- GE received a Wells Notice from the SEC pursuant to GE’s historical premium deficiency testing for GECC’s run-off insurance operations.
- GE’s operations are reeling from a dismal global economy. The last thing it needs is for the market to question its accounting policies.
- The Wells Notice could raise questions regarding GE’s reserves or trigger a reserve increase.
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GE CEO Larry Culp. Source: Barron’s
The SEC has been conducting an investigation of GE’s revenue recognition and internal controls over financial reporting tied to long-term service agreements. It had expanded the scope of that investigation in 2018 after disclosures tied to GE Capital and GE’s Power businesses.
The notice advises GE that the SEC staff is considering recommending a civil injunctive action for possible violation of securities laws.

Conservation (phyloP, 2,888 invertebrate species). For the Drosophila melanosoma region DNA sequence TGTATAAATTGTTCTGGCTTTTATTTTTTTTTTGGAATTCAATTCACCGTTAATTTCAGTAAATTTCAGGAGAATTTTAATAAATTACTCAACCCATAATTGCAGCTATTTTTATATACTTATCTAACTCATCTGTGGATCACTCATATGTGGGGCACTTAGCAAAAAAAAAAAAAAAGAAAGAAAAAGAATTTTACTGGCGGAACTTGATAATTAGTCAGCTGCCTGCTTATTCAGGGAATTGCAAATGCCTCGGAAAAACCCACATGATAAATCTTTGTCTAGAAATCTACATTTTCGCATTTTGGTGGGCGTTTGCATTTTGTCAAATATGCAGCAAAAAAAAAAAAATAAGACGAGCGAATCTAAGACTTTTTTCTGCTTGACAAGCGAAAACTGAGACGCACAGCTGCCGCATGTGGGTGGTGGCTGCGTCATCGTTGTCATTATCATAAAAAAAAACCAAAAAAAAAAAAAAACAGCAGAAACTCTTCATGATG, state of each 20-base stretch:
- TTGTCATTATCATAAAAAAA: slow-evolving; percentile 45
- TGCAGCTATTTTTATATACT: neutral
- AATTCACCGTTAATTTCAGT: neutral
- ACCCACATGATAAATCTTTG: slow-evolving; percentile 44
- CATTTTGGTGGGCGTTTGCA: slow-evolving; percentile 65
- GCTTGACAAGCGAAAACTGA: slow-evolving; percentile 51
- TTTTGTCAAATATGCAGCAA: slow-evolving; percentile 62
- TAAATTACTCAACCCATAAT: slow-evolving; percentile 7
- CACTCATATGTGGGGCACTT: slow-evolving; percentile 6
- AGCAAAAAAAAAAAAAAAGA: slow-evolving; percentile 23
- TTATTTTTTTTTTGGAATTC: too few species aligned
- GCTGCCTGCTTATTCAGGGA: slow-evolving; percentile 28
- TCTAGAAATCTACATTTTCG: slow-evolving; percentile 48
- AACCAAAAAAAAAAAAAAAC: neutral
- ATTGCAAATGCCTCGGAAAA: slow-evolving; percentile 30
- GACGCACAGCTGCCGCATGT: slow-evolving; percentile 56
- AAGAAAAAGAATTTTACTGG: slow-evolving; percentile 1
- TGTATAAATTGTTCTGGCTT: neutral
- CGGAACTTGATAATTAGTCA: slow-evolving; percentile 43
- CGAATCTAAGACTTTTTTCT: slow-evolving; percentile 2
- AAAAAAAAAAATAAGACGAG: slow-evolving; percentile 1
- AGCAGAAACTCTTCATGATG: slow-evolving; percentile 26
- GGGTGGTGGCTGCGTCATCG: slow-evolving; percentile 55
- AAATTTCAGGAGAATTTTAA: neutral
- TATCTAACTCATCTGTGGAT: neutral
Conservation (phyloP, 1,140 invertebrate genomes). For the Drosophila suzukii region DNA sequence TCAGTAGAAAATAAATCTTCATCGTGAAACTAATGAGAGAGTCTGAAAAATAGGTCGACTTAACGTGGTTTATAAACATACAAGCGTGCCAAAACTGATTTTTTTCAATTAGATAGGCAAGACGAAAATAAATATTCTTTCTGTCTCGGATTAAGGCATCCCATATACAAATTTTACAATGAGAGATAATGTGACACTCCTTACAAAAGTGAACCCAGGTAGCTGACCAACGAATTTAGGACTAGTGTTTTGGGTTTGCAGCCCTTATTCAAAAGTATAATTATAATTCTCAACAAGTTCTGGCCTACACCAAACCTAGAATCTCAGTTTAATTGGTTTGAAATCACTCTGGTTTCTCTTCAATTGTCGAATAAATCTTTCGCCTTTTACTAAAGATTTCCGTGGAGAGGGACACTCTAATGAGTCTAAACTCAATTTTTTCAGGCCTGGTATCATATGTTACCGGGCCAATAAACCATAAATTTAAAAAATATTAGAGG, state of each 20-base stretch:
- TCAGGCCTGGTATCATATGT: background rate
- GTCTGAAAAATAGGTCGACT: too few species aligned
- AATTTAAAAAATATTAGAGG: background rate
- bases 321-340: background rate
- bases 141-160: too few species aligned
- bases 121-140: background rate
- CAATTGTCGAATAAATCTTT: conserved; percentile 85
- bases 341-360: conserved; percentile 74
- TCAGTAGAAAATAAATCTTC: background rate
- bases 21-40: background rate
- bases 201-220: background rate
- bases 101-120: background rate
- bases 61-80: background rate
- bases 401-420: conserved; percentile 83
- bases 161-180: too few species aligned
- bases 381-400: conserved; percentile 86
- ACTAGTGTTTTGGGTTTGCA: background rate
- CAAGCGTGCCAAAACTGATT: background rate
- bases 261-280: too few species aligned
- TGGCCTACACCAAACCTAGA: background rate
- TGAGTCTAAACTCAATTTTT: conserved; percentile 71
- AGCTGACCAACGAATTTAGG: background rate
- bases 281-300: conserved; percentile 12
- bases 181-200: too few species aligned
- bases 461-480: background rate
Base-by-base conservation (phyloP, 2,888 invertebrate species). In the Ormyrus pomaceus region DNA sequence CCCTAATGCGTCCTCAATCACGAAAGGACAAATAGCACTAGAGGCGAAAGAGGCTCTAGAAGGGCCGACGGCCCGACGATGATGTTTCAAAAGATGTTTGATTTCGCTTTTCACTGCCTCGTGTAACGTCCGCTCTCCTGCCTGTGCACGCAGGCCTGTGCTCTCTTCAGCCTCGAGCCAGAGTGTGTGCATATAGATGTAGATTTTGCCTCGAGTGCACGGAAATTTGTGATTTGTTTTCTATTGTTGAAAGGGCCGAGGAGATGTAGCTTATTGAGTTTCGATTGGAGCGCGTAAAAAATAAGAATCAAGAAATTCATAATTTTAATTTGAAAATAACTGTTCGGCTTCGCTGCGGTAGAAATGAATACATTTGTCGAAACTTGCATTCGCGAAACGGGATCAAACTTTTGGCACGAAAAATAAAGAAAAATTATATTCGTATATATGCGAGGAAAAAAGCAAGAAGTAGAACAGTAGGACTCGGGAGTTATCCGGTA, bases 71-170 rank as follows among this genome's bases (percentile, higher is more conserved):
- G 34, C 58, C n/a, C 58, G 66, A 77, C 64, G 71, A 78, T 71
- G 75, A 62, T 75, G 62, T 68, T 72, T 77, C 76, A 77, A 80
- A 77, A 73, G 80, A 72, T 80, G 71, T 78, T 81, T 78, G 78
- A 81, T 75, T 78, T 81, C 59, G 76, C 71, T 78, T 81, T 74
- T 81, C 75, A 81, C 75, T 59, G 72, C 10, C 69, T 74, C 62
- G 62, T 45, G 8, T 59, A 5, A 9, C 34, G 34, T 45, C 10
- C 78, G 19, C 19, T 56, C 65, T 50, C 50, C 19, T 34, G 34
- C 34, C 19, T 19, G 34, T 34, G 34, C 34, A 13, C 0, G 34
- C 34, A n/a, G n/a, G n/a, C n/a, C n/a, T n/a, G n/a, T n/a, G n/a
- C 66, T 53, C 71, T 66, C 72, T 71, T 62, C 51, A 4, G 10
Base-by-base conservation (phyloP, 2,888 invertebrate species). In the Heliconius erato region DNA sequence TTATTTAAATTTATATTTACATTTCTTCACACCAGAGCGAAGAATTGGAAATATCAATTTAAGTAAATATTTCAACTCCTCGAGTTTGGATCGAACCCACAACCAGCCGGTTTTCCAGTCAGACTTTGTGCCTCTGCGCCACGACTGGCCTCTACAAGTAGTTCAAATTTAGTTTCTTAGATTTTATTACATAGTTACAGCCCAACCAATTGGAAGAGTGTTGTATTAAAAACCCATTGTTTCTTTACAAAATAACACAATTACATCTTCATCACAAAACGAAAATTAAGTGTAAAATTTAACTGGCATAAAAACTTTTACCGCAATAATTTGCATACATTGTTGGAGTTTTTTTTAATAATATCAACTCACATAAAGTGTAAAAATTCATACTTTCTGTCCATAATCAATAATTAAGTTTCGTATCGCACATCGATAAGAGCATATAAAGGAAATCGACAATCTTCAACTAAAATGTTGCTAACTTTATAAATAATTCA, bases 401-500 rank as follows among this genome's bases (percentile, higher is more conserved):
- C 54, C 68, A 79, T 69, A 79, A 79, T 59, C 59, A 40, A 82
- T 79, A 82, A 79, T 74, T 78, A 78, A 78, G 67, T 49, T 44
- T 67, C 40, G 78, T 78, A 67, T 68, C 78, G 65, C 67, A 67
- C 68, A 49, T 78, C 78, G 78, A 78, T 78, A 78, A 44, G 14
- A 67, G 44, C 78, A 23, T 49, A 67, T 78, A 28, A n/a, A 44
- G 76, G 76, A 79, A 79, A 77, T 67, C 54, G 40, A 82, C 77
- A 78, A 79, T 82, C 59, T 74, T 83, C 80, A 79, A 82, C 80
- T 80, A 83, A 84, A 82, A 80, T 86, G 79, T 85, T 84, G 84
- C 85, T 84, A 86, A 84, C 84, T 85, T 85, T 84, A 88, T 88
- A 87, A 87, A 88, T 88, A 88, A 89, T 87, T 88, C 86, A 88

“GE has been informed that the issues the SEC staff may recommend that the SEC pursue relate to the historical premium deficiency testing for GE Capital’s run-off insurance operations, as well as GE’s disclosures relating to such run-off insurance operations,” according to GE’s 8-K filing.
In 2018 GE announced an after-tax charge of more than $6 billion related to its legacy insurance portfolio. After reviewing its reserve testing the company decided to make statutory reserve contributions of about $15 billion over seven years. The lion’s share of the reserve increases were related to GE Capital’s (“GECC”) North American Life & Health (“NALH”). NALH was in run-off status and had previously written long-term care (“LTC”) business.
LTC wrote business for and pays claims for nursing homes, assisted living and home health. The unit’s investment portfolio was likely hampered by low interest rates after the Financial Crisis. Lower investment returns, combined with potentially higher than expected claims, may have been a perfect storm for LTC.